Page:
- © JULIA A. REED
- Martin Philip
In 2005, Martin Philip moved with his family from New York City to Vermont to work as an entry-level baker at King Arthur Flour in Norwich. Before that, he was a professional opera singer, studied drawing and worked in corporate finance. Notably, Philip had no professional baking experience, apart from a summer job during college at a wood-fired pizzeria in Cleveland.
To balance the stress and lack of creativity in his New York day job, Philip had become a serious home baker and had traveled to King Arthur to take a bread class. He was hooked instantly, he explains in his new book, Breaking Bread: A Baker's Journey Home in 75 Recipes. "I saw the mastery," Philip writes. "I saw passion, work, experience and craft."
- Breaking Bread: A Baker's Journey Home in 75 Recipes by Martin Philip, Harper Wave, 400 pages, $35 hardcover.
The experience of 9/11, he said in a phone interview, had also profoundly impacted his priorities. "Life is short," he said.
Philip applied three times for a King Arthur baking job before he was hired. Since then, he has risen to the position of head baker.
Physically, the "home" in his book's title refers to Vermont, where his father's ancestors landed in the late 1800s. Conceptually, it symbolizes how moving to Vermont himself helped root Philip in the world.
His Oberlin Conservatory of Music opera training, he said, taught him to persevere and also, eventually, to land on a career he is passionate about. "Music gave me this idea that you can connect what you do with your heart," explained Philip. "I also learned how to work every damn day without fail." Improvement in music, as in baking and writing, he continued, "is definitely not a straight line."
Readers of his new book will quickly realize that when Philip has a goal, he sets high standards and works tirelessly to meet them. This is a guy who began trail running and passed over short-distance competitions to go straight for ultramarathons. "I am not casual," he admits in the book. "I don't do things half-interested or part-time."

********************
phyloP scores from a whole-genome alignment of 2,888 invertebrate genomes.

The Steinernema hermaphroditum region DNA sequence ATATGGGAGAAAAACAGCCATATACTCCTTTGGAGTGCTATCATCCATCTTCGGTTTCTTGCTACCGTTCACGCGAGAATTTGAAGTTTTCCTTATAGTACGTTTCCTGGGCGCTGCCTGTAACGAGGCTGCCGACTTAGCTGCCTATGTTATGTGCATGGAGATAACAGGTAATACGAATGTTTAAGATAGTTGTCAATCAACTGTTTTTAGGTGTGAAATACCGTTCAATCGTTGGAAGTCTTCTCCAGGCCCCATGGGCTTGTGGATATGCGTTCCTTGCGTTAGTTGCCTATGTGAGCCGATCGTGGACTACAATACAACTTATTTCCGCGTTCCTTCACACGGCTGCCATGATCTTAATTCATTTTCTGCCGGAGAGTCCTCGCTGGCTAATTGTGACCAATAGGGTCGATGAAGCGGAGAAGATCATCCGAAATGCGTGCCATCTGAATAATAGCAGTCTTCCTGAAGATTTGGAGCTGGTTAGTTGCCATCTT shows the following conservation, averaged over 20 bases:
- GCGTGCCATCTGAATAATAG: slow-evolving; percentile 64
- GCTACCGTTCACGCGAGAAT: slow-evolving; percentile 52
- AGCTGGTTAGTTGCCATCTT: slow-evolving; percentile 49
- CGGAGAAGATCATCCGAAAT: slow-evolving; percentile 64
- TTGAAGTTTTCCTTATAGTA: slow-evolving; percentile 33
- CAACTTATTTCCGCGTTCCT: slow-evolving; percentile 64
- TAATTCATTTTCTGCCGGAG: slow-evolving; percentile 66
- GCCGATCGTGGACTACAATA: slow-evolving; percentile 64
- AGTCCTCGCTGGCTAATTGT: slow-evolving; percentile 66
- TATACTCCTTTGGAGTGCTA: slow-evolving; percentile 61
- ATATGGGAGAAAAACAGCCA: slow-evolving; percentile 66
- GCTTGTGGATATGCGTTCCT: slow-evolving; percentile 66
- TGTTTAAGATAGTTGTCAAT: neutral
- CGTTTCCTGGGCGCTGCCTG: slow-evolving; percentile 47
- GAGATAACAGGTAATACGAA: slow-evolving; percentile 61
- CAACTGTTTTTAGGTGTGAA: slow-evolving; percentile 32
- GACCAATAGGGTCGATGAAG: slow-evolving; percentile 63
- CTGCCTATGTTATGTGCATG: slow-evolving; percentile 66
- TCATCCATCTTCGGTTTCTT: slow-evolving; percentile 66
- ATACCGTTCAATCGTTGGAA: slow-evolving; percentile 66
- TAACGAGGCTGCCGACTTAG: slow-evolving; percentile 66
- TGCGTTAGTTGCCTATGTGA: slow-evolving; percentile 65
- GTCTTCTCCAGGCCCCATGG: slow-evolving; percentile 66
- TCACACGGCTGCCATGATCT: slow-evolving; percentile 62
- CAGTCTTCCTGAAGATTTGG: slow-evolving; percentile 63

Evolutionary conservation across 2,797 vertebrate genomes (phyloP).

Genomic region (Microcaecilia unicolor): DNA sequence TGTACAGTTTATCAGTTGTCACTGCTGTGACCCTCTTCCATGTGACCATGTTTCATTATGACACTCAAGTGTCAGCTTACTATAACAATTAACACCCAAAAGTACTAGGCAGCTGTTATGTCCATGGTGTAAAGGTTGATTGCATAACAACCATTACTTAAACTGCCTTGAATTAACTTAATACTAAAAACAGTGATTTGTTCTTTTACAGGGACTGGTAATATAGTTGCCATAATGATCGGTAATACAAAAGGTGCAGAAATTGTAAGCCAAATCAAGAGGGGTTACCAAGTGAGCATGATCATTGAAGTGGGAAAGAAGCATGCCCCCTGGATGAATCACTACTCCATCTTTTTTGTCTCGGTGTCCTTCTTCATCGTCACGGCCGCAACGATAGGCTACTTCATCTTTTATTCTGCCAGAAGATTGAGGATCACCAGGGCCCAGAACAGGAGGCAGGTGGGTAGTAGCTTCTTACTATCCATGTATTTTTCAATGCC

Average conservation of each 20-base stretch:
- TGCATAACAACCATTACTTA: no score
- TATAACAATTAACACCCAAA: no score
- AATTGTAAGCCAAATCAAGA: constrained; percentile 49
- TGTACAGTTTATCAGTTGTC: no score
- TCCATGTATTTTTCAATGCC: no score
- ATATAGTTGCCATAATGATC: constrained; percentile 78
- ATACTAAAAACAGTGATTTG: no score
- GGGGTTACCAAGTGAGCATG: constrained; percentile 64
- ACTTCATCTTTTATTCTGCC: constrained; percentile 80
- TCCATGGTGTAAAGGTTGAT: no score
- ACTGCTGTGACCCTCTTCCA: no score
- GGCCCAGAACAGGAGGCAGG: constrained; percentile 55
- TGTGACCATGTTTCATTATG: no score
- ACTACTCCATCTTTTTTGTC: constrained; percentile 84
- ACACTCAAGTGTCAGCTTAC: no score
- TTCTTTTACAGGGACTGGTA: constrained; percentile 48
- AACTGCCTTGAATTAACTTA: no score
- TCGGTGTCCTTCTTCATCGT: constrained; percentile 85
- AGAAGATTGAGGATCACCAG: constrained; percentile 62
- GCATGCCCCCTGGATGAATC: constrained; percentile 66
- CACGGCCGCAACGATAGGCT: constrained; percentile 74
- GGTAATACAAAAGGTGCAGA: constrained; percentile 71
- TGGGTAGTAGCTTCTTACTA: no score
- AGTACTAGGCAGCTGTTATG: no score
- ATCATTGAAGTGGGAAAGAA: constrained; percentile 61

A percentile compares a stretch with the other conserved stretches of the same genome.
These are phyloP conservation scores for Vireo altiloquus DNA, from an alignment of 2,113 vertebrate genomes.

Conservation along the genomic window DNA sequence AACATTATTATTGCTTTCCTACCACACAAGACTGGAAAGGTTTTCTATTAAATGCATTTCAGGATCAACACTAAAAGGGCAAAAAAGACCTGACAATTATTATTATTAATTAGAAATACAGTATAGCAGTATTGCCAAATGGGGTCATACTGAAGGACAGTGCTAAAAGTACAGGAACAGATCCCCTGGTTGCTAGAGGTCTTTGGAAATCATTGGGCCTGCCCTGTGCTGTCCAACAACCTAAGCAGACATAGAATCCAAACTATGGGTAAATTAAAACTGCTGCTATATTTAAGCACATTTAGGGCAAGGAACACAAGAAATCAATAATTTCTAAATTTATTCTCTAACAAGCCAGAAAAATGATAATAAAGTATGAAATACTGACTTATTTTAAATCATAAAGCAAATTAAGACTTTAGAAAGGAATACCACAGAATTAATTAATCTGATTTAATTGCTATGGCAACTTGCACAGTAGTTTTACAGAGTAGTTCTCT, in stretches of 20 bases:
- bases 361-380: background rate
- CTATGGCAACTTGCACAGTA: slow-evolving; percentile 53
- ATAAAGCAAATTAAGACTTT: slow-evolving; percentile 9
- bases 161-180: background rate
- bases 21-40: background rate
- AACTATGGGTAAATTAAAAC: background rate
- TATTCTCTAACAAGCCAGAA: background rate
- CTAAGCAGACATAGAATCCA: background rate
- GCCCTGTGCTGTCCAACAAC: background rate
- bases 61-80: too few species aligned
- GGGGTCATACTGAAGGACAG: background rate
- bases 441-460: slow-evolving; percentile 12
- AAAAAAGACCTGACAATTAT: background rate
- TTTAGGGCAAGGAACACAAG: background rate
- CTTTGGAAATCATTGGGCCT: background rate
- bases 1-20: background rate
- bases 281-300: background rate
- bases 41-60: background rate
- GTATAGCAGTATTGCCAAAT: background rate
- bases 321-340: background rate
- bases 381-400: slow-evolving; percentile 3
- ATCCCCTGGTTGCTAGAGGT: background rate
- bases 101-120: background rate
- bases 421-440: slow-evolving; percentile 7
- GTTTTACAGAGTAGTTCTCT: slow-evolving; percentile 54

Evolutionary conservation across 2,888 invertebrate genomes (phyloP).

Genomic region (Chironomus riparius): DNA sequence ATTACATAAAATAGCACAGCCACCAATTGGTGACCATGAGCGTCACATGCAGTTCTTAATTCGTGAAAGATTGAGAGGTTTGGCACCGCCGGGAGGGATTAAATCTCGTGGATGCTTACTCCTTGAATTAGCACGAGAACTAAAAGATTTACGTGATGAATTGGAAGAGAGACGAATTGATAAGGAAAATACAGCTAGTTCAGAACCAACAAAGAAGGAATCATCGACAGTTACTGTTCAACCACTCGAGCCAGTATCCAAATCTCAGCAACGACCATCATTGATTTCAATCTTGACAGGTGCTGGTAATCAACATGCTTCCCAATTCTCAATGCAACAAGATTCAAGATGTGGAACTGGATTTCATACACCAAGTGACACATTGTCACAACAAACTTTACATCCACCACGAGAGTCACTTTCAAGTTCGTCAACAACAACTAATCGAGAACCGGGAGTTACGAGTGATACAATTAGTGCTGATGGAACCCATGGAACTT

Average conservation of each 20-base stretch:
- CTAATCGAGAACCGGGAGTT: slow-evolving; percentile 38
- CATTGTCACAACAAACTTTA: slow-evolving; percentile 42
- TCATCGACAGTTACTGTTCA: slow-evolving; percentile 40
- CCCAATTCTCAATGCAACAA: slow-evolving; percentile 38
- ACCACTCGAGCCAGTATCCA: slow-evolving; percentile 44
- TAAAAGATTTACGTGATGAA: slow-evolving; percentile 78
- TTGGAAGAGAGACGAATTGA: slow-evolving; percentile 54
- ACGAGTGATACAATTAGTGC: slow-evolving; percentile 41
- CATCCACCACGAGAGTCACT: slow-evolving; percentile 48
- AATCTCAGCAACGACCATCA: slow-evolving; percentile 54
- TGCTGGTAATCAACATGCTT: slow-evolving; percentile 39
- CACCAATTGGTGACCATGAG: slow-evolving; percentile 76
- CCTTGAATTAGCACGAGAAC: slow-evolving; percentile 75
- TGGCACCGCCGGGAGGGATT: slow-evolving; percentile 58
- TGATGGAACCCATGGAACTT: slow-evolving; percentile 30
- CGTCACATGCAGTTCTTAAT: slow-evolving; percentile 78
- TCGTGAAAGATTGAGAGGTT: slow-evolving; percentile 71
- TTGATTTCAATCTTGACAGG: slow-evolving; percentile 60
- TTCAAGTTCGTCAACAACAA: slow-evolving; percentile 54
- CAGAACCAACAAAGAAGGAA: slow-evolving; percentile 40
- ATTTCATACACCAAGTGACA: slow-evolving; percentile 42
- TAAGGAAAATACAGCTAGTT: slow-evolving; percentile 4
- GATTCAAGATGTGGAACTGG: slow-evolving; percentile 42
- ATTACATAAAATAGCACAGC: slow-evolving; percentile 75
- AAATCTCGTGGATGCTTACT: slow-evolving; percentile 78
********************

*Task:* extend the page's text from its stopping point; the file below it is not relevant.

Luckily, Philip is not quite so demanding of readers. His cookbook memoir offers a range of recipes interwoven with life stories told through baking. He starts with butter biscuits and molasses pie from his Arkansas Ozarks childhood, winds on to the birthday-worthy yeasted cinnamon rolls preferred by his middle child, and concludes with ambitious, naturally leavened loaves he designed to compete in the prestigious Coupe du Monde de la Boulangerie.
You can feel Philip's disappointment when, after earning a coveted finalist spot, he is not ultimately selected to represent the U.S. in Paris. He finds solace in the sugarhouse of friends, playing music with his family, "the air filled with sticky sweetness, the vapor rising and encircling us in maple syrup clouds."
Breaking Bread is both for reading by the fire and for spattering with melted butter in the kitchen. During the writing process, Philip was awarded a fellowship at the MacDowell Colony in Peterborough, N.H. His prose is lucid and appealing, the recipes precise but soulful and brought into visual focus by his own drawings and gorgeous photography by King Arthur colleague Julia Reed. Sprinkled among the baked goods are simple, satisfying recipes for corn hoecakes, spiced lentils and pears poached in red wine.
Philip said that the narrative arc of his life guided which recipes he chose for the book. Echoing his own growth as a baker, he hopes that their progression can "meet people where they are." Recipes that he describes as "walk up and bake" are for those who have not done much baking; the "belly of the book" introduces foundational bread formulas such as for pain de mie (a soft white sandwich bread); the competition creations are "aspirational baking."
Philip's wife, Julie Ness, whom he described as "not a seasoned baker," was one of his recipe testers. "She made a lot of gorgeous bread, although she did text me a lot [with questions]," he said.
For those who do not have a master baker in their contacts list and are ready to try yeasted doughs, Philip suggested starting with Mama's Bread or the pain de mie. He urged bakers to carefully measure all ingredients by weight, manage temperatures, follow directions precisely and look for support resources online. Above all, he advised patience.
"This is craft," he said. "Just like the first rocking chair you build is not going to be perfect, [and] like, when you're making pots, you're going to throw some ugly ones. It's going to take work."
The upside of kitchen trial and error, Philip noted, is that "generally speaking, you can eat your mistakes."
In an era when so many buy prepared meals for dinner or cook from meal-kit boxes of premeasured and chopped ingredients, does Philip really think that many home cooks will roll up their sleeves and get into serious baking?
"My hope is that people are getting back to making bread and other things. I do believe that making has value. That's why I dedicated my book to hands," he said. "There is something so intrinsically satisfying about making ... For me, when I'm inside that transformational process, the lights begin to get a little bit brighter; [I] hear a little better. I think I'm not the only one.
"I want to be as awestruck as possible," Philip concluded. "Isn't that kind of the point of all this?"